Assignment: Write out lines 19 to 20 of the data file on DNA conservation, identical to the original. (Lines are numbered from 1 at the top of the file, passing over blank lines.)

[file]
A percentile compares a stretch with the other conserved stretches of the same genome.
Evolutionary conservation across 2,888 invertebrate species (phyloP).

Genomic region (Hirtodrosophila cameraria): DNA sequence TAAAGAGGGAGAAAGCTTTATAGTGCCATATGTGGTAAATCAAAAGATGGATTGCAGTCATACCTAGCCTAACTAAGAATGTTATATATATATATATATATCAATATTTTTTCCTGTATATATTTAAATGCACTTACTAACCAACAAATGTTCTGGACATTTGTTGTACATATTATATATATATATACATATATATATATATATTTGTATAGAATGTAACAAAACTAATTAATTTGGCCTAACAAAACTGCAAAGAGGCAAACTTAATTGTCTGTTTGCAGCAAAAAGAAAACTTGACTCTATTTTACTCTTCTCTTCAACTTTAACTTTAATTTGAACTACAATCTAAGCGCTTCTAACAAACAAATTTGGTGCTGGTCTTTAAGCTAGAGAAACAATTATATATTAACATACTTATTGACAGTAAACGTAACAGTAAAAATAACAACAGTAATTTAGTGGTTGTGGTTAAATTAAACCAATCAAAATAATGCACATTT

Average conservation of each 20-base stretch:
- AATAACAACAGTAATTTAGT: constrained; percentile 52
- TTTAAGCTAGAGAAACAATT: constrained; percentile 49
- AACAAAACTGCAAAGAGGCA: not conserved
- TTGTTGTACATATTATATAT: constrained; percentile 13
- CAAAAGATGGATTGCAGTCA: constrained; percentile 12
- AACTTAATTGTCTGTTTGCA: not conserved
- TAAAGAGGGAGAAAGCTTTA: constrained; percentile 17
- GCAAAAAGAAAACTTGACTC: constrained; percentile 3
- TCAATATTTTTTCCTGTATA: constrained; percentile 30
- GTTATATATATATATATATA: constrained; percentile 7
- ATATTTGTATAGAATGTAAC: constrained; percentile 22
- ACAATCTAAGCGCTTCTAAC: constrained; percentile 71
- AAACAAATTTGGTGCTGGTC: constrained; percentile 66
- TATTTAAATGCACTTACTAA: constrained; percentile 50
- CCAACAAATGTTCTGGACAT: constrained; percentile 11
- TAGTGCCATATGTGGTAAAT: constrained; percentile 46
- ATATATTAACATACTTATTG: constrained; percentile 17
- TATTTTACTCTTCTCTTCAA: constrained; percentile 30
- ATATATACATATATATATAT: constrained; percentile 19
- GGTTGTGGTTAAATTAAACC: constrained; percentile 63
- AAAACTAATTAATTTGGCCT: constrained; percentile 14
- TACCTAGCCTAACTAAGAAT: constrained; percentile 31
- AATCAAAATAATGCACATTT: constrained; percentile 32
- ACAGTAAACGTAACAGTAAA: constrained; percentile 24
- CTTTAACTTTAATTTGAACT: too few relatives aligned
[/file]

- CCAACAAATGTTCTGGACAT: constrained; percentile 11
- TAGTGCCATATGTGGTAAAT: constrained; percentile 46